The Death of Irony? . . . no, just a Moratorium on Cynicism

Leave it to the geniuses over at the New York Times to sort of pre-empt my intentions here in their typically incisive fashion. Satisfied in my intention to present our readers with a penetrating expose on the need for a cessation of cynicism in dealing with matters reflecting the American political scene in comics, I happen to come across Andy Newman's report on the death of irony. It appears that irony is a lot like Superman, or maybe Robin, or any other superhero who has died and yet lives (only to die again, in this case), in that I seem to recall the proclamations of the end of the age of irony in the months and years following Terrible Tuesday of 2001. Of course irony is not the same as cynicism and reporting the death of irony is only cursorily related to demanding the end of cynicism. In any event, it seems that perhaps Joan Didion might need to read these words as much as anyone else, and with that in mind, I dedicate this post to her.

Parallels to the mainstream media aside, these ruminations came as a result of our discussion of Cable #8. In what was an otherwise excellent issue in a consistently excellent series, there was a scene in which Emma is subjecting Bishop to a particularly egregious form of telekinetic interrogation, the effect of which is described as feeling "like his brain is shutting down, one synapse at a time." The exchange between Beast and Cyclops at this juncture plays out like a set piece from the hopefully never-to-be-released Bush administration movie in which the shrinking violet Colin Powell character "stands up" to the sexier, more manly Don Rumsfeld character, only to find out he hasn't been cast in the sequel.

As Brandon pointed out in his comment to the post, the objection to this sequence has nothing to do with the legitimacy of the discussion or the way in which it is handled in this particular comic, but rather that in light of the election of Barack Obama and its implications for this country, continuing to call attention to the Bush administration's dubious anti-terror tactics feels cynical and ultimately sort of dishonest. Certainly the magnitude of Obama's victory has as much to do with the deplorable state of the national economy as it does with the backlash to Bush's morally suspect prosecution of the terror war. Be that as it may, Americans, for better or worse, still believe in the fundamental position the rule of law occupies in our country and this fact was no doubt reflected in Obama's convincing plurality.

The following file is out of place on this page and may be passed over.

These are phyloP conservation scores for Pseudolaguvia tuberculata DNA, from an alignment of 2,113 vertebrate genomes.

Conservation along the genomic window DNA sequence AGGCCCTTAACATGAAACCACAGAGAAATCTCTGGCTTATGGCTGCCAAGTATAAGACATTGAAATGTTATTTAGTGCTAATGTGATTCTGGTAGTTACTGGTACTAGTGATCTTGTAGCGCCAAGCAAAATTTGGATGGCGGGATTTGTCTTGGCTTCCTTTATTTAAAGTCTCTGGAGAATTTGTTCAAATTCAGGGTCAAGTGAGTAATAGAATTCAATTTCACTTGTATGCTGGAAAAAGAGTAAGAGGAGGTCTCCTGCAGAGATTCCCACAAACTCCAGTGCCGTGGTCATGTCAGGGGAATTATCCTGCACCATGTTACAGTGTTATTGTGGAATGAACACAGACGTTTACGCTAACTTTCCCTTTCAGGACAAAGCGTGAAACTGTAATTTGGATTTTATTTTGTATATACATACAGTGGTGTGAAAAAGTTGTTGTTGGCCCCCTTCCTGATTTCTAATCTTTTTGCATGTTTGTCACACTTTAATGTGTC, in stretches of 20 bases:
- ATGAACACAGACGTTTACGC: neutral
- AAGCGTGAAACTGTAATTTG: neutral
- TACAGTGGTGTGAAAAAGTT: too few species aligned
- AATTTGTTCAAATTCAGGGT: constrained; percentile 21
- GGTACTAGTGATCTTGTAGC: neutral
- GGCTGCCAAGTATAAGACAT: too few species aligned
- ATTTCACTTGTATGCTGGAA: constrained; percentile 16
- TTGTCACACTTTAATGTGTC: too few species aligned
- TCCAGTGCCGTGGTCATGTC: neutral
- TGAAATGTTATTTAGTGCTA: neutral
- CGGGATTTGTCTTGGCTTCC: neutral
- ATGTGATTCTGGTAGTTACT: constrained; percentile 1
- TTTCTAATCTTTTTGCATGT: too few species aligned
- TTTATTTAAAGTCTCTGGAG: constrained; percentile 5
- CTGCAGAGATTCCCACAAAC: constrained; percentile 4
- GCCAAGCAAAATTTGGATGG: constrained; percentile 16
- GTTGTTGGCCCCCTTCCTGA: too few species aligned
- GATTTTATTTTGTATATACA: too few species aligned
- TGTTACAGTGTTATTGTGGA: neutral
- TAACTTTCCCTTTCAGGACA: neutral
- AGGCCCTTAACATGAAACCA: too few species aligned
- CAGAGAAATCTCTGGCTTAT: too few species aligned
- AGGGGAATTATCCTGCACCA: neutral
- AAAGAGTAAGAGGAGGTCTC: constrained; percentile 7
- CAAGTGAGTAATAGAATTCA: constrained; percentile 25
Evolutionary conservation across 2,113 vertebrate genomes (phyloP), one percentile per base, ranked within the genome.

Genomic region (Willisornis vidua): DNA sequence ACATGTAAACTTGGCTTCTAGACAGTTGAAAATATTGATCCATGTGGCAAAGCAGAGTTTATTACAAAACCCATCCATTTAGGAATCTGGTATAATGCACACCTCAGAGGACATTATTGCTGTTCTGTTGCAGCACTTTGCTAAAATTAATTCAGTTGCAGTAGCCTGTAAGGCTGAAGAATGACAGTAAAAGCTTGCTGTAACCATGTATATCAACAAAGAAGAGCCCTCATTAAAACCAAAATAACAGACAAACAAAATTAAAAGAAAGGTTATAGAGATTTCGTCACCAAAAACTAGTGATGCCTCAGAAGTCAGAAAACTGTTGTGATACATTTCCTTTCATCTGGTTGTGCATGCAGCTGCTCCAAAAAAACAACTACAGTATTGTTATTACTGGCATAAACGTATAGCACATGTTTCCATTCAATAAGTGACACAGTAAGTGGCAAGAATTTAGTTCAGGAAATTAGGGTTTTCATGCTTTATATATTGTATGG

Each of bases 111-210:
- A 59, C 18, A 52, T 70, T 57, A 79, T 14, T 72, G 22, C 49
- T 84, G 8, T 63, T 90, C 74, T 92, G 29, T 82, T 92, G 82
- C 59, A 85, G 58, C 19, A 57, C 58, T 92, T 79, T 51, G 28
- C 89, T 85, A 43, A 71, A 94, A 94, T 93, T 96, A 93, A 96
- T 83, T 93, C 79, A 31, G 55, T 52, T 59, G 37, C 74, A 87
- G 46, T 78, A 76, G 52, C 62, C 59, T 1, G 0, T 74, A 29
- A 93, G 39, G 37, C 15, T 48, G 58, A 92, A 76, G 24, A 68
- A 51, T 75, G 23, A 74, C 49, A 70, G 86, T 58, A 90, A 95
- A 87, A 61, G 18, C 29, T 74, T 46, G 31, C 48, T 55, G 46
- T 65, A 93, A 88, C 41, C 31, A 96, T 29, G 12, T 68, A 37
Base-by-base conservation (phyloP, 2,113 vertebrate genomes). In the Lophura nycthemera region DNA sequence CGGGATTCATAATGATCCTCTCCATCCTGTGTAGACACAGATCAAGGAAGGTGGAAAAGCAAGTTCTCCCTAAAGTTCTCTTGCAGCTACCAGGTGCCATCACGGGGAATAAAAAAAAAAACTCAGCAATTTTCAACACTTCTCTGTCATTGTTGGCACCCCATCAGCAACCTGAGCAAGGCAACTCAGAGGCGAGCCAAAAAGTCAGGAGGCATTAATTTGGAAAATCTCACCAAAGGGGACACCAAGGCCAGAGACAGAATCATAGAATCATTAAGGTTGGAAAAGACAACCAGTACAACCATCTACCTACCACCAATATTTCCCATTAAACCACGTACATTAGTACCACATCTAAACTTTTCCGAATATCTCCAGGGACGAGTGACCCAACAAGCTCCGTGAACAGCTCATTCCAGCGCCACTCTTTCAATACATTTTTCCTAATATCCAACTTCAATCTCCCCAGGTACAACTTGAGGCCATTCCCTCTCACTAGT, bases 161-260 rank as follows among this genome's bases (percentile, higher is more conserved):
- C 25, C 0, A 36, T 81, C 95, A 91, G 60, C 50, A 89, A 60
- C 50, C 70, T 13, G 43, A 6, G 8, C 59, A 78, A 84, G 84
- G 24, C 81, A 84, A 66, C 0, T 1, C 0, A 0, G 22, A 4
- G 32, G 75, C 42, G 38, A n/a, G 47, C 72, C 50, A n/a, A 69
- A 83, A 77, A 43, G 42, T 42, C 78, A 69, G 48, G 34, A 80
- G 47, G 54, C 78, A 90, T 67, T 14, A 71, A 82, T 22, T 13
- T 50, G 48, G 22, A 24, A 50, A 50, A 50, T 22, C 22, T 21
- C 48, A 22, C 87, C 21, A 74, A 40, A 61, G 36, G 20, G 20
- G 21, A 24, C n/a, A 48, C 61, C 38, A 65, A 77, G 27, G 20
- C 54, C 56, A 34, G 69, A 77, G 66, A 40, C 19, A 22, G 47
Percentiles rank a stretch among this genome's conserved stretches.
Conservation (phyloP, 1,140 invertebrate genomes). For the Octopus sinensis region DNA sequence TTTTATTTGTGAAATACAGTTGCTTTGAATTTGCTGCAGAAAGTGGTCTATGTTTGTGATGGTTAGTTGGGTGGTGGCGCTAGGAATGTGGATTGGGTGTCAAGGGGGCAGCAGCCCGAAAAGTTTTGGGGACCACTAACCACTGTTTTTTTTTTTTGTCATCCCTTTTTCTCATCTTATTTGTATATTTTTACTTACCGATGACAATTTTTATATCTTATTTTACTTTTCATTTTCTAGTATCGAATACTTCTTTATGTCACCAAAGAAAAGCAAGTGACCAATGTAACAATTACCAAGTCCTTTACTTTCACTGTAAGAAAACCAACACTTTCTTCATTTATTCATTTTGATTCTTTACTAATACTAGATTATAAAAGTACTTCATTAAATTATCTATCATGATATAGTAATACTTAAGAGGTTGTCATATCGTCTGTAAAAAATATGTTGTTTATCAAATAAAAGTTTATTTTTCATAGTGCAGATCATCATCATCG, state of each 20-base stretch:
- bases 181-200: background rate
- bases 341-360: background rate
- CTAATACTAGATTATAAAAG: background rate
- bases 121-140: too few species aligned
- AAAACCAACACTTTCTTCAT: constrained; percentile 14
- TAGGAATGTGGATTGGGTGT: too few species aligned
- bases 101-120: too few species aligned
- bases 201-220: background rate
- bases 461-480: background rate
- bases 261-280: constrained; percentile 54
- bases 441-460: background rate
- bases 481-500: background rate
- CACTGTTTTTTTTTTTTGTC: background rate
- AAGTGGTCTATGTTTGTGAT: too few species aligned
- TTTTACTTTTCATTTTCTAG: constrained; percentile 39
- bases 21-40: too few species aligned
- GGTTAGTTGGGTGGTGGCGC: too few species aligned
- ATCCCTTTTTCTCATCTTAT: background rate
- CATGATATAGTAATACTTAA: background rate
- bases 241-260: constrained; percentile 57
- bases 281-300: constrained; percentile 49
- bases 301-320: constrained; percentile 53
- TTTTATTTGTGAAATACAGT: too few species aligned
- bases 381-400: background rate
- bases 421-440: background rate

The irony--if I may still use that word--of our original response to this issue is that both Brandon and I took particular aim at Brian Wood's DMZ in our expressions of indignation. DMZ is only the most visible of the numerous political comics that have dealt directly with the legacy of 9/11 and the conquest and occupation of Iraq. DMZ makes sort of an easy target because the stances it has taken have tended to the non-controversial in the sense that they comport neatly with those of the country's nascent pseudo-anarchist anti-war movement. It was only in retrospect--a result of Monique's expressing interest in the new series--that it occurred to me that far from ignoring the developments in the American political scene, Brian Wood has essentially been foreshadowing these developments through subtle shifts in the series' focus.